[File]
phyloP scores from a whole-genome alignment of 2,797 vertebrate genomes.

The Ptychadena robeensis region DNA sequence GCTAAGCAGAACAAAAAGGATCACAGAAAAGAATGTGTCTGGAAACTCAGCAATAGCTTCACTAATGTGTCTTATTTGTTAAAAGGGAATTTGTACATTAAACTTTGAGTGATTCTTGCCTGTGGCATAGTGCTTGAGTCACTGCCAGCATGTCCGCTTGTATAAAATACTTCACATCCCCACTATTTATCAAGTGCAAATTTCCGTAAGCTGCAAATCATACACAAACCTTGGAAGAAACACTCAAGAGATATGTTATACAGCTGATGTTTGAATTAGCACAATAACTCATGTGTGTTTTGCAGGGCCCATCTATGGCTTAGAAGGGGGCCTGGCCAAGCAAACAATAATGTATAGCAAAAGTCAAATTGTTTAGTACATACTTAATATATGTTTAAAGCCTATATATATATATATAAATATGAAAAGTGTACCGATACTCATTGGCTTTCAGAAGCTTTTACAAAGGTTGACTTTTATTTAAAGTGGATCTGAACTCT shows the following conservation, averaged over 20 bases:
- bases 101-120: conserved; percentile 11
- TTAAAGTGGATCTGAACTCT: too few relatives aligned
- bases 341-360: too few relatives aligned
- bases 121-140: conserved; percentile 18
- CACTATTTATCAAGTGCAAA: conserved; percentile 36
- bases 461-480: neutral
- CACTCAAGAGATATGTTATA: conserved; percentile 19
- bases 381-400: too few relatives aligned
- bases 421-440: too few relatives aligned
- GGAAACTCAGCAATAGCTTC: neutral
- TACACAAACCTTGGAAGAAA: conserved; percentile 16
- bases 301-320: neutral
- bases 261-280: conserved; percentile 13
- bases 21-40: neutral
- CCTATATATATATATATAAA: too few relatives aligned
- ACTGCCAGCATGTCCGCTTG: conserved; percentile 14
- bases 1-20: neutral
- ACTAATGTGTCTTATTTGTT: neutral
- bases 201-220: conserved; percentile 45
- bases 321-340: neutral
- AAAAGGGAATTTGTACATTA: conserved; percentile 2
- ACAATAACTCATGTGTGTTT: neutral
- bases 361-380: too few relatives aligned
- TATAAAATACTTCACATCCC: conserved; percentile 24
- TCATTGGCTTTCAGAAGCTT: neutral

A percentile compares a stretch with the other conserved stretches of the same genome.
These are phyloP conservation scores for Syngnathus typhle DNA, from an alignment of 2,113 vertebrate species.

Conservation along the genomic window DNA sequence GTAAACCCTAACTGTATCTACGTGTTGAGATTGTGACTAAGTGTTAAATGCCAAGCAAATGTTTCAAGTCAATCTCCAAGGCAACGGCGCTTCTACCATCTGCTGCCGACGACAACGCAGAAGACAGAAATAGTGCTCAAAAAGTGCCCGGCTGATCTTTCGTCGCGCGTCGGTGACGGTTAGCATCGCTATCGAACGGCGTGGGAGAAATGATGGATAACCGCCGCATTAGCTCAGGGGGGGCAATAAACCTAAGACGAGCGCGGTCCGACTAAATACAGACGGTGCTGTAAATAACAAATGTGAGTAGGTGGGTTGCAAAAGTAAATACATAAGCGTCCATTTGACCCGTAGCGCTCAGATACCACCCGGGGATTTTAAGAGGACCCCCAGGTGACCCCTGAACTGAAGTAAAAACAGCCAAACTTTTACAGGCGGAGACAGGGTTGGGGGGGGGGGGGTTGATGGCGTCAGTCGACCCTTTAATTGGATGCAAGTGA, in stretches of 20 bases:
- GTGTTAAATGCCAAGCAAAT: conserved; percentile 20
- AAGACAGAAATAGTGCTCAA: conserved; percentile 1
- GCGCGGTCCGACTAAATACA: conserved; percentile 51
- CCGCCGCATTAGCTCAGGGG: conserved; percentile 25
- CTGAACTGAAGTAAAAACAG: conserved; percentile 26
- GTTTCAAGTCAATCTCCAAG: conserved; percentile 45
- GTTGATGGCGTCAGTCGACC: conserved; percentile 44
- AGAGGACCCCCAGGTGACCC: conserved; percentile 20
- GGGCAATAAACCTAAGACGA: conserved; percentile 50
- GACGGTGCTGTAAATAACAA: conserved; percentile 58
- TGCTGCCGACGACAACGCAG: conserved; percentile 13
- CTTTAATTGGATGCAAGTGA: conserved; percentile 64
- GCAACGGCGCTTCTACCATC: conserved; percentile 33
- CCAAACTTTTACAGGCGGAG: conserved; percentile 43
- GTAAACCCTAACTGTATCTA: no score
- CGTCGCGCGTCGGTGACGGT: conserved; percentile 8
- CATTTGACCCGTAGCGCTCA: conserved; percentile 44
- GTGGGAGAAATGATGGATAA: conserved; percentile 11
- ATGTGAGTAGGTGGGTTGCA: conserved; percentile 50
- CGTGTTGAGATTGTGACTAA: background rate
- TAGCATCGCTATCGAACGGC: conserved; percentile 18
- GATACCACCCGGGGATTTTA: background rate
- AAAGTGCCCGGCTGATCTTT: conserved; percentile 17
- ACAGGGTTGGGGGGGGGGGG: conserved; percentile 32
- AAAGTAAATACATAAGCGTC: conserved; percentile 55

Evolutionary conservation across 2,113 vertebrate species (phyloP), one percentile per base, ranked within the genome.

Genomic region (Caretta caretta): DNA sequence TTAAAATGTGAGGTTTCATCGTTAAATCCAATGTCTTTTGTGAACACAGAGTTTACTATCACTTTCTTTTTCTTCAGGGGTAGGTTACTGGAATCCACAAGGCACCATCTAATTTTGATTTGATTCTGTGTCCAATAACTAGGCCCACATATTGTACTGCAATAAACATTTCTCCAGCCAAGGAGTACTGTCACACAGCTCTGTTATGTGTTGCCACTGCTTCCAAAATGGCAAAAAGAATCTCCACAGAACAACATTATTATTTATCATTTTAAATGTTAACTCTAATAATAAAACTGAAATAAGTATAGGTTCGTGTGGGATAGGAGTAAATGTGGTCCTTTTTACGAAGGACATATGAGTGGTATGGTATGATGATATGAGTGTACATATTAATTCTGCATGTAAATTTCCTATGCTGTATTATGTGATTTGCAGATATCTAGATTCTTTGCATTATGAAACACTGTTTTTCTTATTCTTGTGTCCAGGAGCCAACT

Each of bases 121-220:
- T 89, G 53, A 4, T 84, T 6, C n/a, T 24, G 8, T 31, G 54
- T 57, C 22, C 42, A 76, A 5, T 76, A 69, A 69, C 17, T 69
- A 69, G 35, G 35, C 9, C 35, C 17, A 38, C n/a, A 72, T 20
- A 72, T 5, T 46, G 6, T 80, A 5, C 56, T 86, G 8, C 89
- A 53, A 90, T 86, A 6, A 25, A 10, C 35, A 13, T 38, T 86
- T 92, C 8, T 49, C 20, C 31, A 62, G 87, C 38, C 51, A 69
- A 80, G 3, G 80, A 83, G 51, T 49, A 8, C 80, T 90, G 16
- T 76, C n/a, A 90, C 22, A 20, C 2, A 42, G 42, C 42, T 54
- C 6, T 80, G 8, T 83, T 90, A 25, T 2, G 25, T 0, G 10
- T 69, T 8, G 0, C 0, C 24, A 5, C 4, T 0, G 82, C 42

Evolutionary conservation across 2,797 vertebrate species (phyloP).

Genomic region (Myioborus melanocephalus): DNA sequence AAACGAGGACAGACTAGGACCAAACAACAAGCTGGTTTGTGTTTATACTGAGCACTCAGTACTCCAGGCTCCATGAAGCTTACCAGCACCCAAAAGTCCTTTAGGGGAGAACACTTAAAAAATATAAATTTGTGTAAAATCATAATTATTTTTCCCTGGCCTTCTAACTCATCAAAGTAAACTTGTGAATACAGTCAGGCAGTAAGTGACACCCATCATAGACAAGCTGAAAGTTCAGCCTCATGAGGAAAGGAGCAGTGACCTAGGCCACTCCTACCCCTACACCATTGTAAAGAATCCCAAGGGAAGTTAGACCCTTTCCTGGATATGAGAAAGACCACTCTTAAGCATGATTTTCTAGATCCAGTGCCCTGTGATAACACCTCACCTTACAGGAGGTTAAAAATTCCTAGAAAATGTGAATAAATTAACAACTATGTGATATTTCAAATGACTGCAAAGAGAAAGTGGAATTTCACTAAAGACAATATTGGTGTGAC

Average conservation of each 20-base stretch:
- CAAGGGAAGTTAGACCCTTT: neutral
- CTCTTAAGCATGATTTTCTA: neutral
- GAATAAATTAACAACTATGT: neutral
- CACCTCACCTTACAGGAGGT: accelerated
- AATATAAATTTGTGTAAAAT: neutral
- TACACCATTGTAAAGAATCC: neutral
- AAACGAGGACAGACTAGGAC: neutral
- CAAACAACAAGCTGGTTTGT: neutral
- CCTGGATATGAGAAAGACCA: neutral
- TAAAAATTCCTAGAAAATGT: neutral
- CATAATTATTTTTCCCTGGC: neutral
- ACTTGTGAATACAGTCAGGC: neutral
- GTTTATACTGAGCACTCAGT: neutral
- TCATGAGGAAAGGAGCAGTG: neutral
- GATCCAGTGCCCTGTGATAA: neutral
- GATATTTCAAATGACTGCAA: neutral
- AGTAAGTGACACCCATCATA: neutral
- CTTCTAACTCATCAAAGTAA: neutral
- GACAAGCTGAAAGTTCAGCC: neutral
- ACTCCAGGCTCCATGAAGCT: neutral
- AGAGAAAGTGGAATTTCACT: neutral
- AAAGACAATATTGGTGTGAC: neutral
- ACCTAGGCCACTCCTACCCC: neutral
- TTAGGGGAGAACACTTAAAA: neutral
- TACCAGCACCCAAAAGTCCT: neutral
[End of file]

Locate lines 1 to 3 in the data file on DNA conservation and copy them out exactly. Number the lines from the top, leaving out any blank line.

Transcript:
phyloP scores from a whole-genome alignment of 2,797 vertebrate genomes.

The Ptychadena robeensis region DNA sequence GCTAAGCAGAACAAAAAGGATCACAGAAAAGAATGTGTCTGGAAACTCAGCAATAGCTTCACTAATGTGTCTTATTTGTTAAAAGGGAATTTGTACATTAAACTTTGAGTGATTCTTGCCTGTGGCATAGTGCTTGAGTCACTGCCAGCATGTCCGCTTGTATAAAATACTTCACATCCCCACTATTTATCAAGTGCAAATTTCCGTAAGCTGCAAATCATACACAAACCTTGGAAGAAACACTCAAGAGATATGTTATACAGCTGATGTTTGAATTAGCACAATAACTCATGTGTGTTTTGCAGGGCCCATCTATGGCTTAGAAGGGGGCCTGGCCAAGCAAACAATAATGTATAGCAAAAGTCAAATTGTTTAGTACATACTTAATATATGTTTAAAGCCTATATATATATATATAAATATGAAAAGTGTACCGATACTCATTGGCTTTCAGAAGCTTTTACAAAGGTTGACTTTTATTTAAAGTGGATCTGAACTCT shows the following conservation, averaged over 20 bases:
- bases 101-120: conserved; percentile 11